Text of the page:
Lesson 8: Blessed Are The Pure In Heart

Matthew 5.8 Blessed are the pure in heart, for they will see God.


Pure in heart: not only pure in my actions, not hurting others and loving others as they deserve/need/want to be loved…but also in my intentions and not being distracted by temptations of selfishness, jealousy, envy, ambition, etc. Not just avoiding adulterous affairs but also avoiding lust. It means living each moment consistent with my values and beliefs. “To dream the impossible dream…,” a song from Man of la Mancha, comes to mind immediately. When have I ever been pure in heart? When will I ever be pure in heart? When will I ever be qualified to ascend God’s holy hill or receive His goodness? (Psalms 24.3-4; 73.1)

At our jobs, there are constant temptations to ignore mistakes, omit contradictory data, submit to immoral, unethical and illegal orders from superiors, tell “white lies” to customers like “it’s our policy not to…” We may want to sabotage a competitor’s efforts—maybe even a colleague’s. Often we hope if we ignore a problem, or a complainer, long enough, it/they will go away and we won’t have to deal with the issue. Did any of these things or similar happen today at work when you were tempted to not give your all?

What are the goals for being employed? What do we hope to gain by surrendering to these temptations: more wages, more prestige, more influence, more leisure time, more popularity, making others more envious of us, or…? Maybe it’d be wise to ask what god(s), we’re trying to serve in order to gain these benefits. We might be serving a god of food in order to keep our family fed or live a gourmand lifestyle. Perhaps we have access to other sexual partners outside of marriage at our workplace—or the discretionary money allows us to gain access to such opportunities or a sense of independence. Perhaps we want more entertainment. Perhaps we like being put on a pedestal through our business status. Maybe we want industry or academic recognition awarded by peers. Maybe we just want to worship ourselves, thinking well of our achievements.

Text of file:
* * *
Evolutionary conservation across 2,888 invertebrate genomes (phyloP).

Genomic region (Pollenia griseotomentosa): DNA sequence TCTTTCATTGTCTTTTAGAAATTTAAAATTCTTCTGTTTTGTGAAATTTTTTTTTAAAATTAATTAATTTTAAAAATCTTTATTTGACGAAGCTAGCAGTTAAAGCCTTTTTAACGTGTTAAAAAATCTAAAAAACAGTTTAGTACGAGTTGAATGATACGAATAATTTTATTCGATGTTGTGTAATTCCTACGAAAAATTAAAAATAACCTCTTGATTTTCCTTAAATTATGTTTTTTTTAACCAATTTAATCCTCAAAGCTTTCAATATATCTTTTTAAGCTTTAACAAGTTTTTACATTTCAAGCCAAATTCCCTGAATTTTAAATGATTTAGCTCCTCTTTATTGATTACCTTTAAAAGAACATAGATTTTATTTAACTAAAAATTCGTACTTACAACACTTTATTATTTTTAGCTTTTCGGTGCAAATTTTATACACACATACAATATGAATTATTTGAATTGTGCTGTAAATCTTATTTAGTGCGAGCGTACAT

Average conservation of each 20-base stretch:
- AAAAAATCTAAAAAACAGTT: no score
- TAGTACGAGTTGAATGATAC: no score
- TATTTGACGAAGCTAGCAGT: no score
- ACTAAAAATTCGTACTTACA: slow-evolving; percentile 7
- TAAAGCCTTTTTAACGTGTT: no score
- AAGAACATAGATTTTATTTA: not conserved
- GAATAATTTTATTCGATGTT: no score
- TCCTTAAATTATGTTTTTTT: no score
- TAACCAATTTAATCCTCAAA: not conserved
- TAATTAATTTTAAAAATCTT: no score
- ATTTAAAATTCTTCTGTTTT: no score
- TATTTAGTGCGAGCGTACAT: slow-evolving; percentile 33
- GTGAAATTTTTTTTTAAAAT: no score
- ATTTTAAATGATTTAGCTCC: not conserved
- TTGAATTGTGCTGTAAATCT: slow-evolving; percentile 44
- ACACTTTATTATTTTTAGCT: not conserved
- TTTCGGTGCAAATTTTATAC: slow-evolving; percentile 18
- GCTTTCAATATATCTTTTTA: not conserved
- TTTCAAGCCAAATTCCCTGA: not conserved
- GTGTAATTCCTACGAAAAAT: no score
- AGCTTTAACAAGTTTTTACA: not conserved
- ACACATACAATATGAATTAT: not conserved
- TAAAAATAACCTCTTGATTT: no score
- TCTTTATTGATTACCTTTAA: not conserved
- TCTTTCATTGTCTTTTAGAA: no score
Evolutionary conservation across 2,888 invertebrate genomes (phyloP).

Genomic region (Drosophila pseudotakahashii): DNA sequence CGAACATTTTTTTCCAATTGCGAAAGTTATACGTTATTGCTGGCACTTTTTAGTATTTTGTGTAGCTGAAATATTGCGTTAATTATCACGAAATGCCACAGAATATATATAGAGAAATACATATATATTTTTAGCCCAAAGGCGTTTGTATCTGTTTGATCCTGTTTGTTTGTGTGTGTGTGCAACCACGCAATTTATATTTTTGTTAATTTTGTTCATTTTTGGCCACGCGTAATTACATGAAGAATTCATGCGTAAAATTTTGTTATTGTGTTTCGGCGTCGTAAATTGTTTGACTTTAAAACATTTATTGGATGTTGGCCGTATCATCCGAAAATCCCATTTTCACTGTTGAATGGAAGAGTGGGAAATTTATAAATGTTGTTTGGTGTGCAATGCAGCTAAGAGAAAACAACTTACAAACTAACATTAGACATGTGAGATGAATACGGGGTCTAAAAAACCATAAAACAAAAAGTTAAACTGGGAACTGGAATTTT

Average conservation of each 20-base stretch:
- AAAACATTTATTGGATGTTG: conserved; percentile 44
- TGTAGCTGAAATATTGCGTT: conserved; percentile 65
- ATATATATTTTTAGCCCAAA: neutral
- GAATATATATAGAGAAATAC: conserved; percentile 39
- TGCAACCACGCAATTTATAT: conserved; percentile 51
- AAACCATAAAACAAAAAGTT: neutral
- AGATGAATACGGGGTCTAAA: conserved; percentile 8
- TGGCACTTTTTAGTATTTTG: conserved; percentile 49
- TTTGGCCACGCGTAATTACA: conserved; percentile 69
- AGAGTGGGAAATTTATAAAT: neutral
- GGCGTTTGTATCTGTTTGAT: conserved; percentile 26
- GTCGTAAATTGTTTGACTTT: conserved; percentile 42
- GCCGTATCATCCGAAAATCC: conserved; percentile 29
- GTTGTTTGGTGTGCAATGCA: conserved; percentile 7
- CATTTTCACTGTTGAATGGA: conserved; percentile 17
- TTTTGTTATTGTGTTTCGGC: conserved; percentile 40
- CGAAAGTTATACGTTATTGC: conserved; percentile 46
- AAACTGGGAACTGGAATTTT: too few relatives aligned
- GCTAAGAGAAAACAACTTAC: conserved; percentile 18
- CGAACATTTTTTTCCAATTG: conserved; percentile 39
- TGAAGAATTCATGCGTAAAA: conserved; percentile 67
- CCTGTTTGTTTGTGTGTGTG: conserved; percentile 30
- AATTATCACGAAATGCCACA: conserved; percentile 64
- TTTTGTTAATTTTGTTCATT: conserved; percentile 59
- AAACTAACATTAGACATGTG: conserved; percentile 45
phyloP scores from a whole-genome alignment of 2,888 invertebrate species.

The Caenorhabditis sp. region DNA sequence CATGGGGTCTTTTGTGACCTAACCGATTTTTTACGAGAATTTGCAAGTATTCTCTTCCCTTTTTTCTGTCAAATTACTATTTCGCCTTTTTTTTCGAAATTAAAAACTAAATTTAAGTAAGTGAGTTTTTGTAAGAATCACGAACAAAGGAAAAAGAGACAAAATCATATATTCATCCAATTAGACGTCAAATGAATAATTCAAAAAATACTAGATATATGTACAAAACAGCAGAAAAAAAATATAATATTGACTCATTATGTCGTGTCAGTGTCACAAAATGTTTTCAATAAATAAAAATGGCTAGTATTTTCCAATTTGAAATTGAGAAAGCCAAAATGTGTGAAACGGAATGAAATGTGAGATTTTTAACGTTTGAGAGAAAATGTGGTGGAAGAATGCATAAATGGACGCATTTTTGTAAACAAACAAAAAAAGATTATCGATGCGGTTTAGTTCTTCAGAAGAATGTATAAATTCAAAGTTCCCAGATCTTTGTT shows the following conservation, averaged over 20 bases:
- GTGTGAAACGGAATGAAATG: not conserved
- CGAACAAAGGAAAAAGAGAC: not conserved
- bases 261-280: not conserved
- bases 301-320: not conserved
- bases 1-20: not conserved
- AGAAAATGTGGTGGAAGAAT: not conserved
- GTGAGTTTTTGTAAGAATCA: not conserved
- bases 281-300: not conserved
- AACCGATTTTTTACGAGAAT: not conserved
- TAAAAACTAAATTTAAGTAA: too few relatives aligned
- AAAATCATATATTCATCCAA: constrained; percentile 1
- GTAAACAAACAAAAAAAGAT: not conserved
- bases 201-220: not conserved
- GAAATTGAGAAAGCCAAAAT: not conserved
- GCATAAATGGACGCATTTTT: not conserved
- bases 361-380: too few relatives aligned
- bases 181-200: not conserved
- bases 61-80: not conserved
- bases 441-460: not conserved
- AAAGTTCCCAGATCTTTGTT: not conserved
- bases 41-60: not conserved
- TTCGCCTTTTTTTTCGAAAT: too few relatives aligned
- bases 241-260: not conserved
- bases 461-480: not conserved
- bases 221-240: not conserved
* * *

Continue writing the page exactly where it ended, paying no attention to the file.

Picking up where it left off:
…for they shall see God.

Like many self-fulfilling prophecies, or vindication of the adage “Be careful what you wish for”—even Christ’s admonition that where our treasure is, there our heart will be—we might actually recognize the god we’re worshiping. Our thoughts and our actions indicate where our values and beliefs are. “Show me your calendar and I’ll see if you value a relationship with God over family, family over work…or some other order in priorities.” We could accumulate the evidence and do the analysis of which god we’re seeking.

How would we recognize the God of the Bible, the God of Abraham, Isaac and Jacob? A person pure in heart would not play one god against another until he can achieve what he wants. A person pure in heart goes to God and listens to Him, without reservations—not “I’ll do what you say, Lord, if I like the answer.” We might recognize how He’s answering our prayers if we truly know Him. Like people we love, we would wonder what makes His heart sing and do those things and be those kinds of people in order to hear Him sing.

In many scriptures, God says He’ll hide His face from the perverse, the unfaithful. He will show His face to the upright and virtuous. “Seek and you will find,” Christ says.

As we’ll see in later verses, we may suffer adversity for living with integrity, but Christ says, “Do not worry or be anxious. Seek first His Kingdom and His righteousness.” We seek to serve, rather than be served, for this is what we’re called to do. Even bosses need to be servant leaders. As noted management advisor, Patrick Lencioni, has said, “I’m tired of hearing about servant leadership. To me, it’s the only kind of leadership.”


  • Matthew 5.8
  • James 1.5-8
  • Psalm 24
  • Matthew 7.7
  • Matthew 6.19-24, 33
  • Galatians 5.13; 1 Peter 4.10
  • Zephaniah 3.17

Study Questions

1. What are your goals behind your employment today?

2. When you’ve asked God for assistance at your work, or been given advice by friends, how often have you taken the advice?

3. What aspect of God would you most like to see at work?

4.What will you do differently this week?

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Blessed Are the Peacemakers